« PreviousContinue »
And you shall say indeed, it is the time,
Mowb. What thing, in honour, had my father lost,
what is done in these times according to the exigencies that overrule us. Johnson.
9 Either from the king, &c.] Whether the faults of government be imputed to the time or the king, it appears not that you have, for your part, been injured either by the king or the time.
Johnson. * To build a Griep on :) i. e. a grievance. Malone.
? Was, force perforce,] Old copy—“ Was forc'd." Cor-
“As, force perforce, the age will put it in.” Malone,
4 Their armed staves in charge, &c.] An armed staff is a lance.
Shakspeare, however, is not answerable for any confusion on
See Mr. Douce's note, vol. xvi. p. 429. BOSWELL.
Their eyes of fire sparkling through sights of steel,
6 — sights of steel,] i. e. the perforated part of their helmets, through which they could see to direct their aim. Visiere, Fr. Steevens.
7 The Earl of Hereford -1 This is a mistake of our author's. He was Duke of Hereford. See King Richard II. MALONE.
8 And bless'd, and grac'd indeed, more than the king.] The two oldest folios, (which first gave us this speech of Westmoreland,) read this line thus :
“And bless'd and grac'd and did more than the king." Dr. Thirlby reformed the text very near to the traces of the core rupted reading. THEOBALD.
It shall appear that your demands are just,
Mow. But he hath forc'd us to compel this offer;
West. Mowbray, you overween, to take it so;
Hast. Hath the prince John a full commission,
West. That is intended in the general's name':
9 Then reason wills,] The old copy has will. Corrected by Mr. Pope. Perhaps we ought rather to read -" Then reason well." The same mistake has, I think, happened in The Merry Wives of Windsor. Malone,
The sense is clear without alteration. Reason wills-is, reason determines, directs. STEEVENS.
That is intended in the general's name :) That is, this power is included in the name or office of a general. We wonder that you can ask a question so triling. Johnson.
Intended—is understood, i, e, meant without expressing, like entendu, Fr. subauditur, Lat. Steevens.
For this contains our general grievances :
2 – substantial form ;] That is, by a pardon of due form and legal validity. Johnson.
3 To us, and to our PURPOSES, CONSIGN'D;] The old copiesconfin'd. STEEVENS.
This schedule we see consists of three parts : 1. A redress of general grievances. 2. A pardon for those in arms. 3. Some demands of advantage for them. But this third part is very strangely expressed.
“And present execution of our wills
“ To us, and to our purposes, confin'd." The first line shows they had something to demand, and the second expresses the modesty of that demand. The demand, says the speaker, “is confined to us and to our purposes." A very modest kind of restriction truly! only as extensive as their appetites and passions. Without question Shakspeare wrote
“ To us and to our properties confin'd;”. i. e. we desire no more than security for our liberties and properties; and this was no unreasonable demand. WARBURTON.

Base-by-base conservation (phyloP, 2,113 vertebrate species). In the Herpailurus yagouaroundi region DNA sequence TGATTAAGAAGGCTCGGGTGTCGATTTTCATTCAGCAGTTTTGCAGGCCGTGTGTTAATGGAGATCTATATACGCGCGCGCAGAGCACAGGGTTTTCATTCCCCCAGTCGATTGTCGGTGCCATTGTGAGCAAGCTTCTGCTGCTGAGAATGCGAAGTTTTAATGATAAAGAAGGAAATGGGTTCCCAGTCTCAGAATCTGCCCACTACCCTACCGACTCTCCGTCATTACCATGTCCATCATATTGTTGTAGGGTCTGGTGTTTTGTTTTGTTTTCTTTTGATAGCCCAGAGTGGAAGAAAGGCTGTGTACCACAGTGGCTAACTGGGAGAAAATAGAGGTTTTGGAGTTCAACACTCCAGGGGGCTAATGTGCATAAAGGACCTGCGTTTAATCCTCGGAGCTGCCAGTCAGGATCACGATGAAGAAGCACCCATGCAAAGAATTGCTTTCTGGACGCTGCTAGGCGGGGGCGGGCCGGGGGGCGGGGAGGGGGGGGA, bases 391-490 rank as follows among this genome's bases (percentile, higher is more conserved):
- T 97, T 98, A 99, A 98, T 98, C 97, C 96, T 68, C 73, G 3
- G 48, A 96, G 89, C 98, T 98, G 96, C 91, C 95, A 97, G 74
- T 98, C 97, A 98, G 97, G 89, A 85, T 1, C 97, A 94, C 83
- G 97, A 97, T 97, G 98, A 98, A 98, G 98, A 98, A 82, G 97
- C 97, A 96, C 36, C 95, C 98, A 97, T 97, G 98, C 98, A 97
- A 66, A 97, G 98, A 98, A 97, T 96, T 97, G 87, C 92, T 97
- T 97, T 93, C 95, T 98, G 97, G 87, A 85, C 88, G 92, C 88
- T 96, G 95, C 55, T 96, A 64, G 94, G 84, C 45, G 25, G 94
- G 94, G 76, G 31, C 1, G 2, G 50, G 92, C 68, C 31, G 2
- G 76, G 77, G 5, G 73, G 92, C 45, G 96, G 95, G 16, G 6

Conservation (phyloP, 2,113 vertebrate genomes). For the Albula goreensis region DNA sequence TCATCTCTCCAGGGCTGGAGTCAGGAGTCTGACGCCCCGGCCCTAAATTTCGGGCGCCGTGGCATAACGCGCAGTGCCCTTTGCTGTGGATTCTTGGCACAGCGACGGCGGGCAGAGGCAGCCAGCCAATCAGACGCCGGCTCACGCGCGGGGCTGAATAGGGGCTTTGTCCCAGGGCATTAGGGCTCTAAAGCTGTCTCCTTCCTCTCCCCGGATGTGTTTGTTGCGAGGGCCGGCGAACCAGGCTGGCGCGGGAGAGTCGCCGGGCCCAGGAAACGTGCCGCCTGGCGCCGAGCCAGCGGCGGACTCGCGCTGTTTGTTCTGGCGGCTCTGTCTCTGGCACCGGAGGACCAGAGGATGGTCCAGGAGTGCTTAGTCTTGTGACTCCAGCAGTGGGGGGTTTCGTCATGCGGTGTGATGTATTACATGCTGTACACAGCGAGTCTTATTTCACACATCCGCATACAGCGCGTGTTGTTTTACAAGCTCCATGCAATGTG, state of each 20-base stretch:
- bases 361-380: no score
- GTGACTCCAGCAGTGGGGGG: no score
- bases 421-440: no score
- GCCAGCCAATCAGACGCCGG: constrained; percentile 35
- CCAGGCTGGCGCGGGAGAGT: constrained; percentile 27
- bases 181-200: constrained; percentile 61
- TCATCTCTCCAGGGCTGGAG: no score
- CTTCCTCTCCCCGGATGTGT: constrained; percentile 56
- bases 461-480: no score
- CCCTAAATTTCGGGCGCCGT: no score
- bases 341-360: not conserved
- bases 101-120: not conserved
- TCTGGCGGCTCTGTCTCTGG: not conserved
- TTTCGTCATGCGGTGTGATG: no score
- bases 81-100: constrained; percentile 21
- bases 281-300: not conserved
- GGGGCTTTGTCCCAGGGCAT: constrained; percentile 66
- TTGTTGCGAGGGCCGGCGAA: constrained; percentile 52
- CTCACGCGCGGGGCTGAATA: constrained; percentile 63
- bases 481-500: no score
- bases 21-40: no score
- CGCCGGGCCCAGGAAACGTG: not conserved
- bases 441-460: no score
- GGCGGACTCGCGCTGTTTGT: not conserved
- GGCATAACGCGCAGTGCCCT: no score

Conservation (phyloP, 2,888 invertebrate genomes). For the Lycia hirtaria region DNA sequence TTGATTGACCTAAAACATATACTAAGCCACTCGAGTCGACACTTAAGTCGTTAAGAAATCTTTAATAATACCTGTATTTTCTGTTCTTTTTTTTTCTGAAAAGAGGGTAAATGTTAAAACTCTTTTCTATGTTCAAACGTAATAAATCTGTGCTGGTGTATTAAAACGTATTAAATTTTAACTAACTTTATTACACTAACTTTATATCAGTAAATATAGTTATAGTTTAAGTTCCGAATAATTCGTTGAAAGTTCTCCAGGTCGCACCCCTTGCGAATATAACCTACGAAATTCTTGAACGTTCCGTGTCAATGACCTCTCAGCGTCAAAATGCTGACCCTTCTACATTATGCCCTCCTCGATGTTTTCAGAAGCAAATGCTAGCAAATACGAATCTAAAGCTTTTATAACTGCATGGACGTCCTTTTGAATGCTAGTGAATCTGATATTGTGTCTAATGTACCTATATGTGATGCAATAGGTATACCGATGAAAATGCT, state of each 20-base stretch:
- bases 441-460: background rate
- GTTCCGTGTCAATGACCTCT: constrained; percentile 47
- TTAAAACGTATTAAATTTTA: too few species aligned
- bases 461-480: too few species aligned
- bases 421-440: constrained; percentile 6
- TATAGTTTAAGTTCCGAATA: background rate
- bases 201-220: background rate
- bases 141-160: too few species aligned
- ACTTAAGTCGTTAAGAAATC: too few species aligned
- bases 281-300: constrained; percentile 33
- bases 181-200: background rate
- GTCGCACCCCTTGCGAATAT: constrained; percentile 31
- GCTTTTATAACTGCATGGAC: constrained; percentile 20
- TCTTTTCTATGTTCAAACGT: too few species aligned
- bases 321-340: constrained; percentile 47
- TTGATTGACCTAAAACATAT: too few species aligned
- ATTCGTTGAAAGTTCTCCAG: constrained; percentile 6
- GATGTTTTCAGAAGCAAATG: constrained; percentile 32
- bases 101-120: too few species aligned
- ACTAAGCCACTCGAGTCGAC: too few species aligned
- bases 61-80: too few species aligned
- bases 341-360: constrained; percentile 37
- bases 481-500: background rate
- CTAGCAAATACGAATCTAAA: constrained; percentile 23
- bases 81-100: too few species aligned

This passage is so obscure that I know not what to make of it. Nothing better occurs to me than to read consign'd for confin'd. That is, let the execution of our demands be put into our hands, according to our declared purposes, JOHNSON.
Perhaps we should read (with Sir Thomas Hanmer] confirm'd.
“ For this contains our general grievances,
“ To us and to our purposes confin.d.” FARMER. The present reading appears to me to be right; and what they demand is, a speedy execution of their wills, so far as they relate to themselves, and to the grievances which they proposed to redress. M. Mason.
The quarto has--confin'd. In my copy of the first folio, the word appears to be consind. The types used in that edition were so worn, that f and s are scarcely distinguishable. But however it may have been printed, I am persuaded that the true reading is consign'd; that is, sealed, ratified, confirmed ; a Latin
We come within our awful banks again",
sense: “ auctoritate consignatæ literæ, Cicero pro Cluentio." It has this signification again in this play:
“ And (God consigning to my good intents)
“No prince nor peer,” &c.
“ And take with you free power to ratify,
" And we'll consign thereto."
Supposing these copies to have been made by the ear, and one to have transcribed while another read, the mistake might easily have happened, for consign'd and consin'd are, in sound, undistinguishable; and when the compositor found the latter word in the manuscript, he would naturally print confin'd, instead of a word that has no existence.
Dr. Johnson proposed the reading that I have adopted, but explains the word differently. The examples above quoted show, I think, that the explication of this word already given is the true one. Malone.
Though I have followed Mr. Malone's example by admitting Dr. Johnson's conjecture, the notes of various commentators are left before the reader, to whose judgment they are submitted.
Steevens. 4 We come within our awful banks again,] Awful banks are the proper limits of reverence. Johnson. So, in The Two Gentlemen of Verona :
“From the society of awful men." Steevens. It is also used in the same sense in Pericles :
“A better prince and benign lord
“ Prove awful both in deed and word.” M. Mason. Dr. Warburton reads lawful. We have awful in the last Act
“To pluck down justice from her awful bench." Here it certainly means inspiring awe. If awful banks be right, the words must mean due and orderly limits, Malone,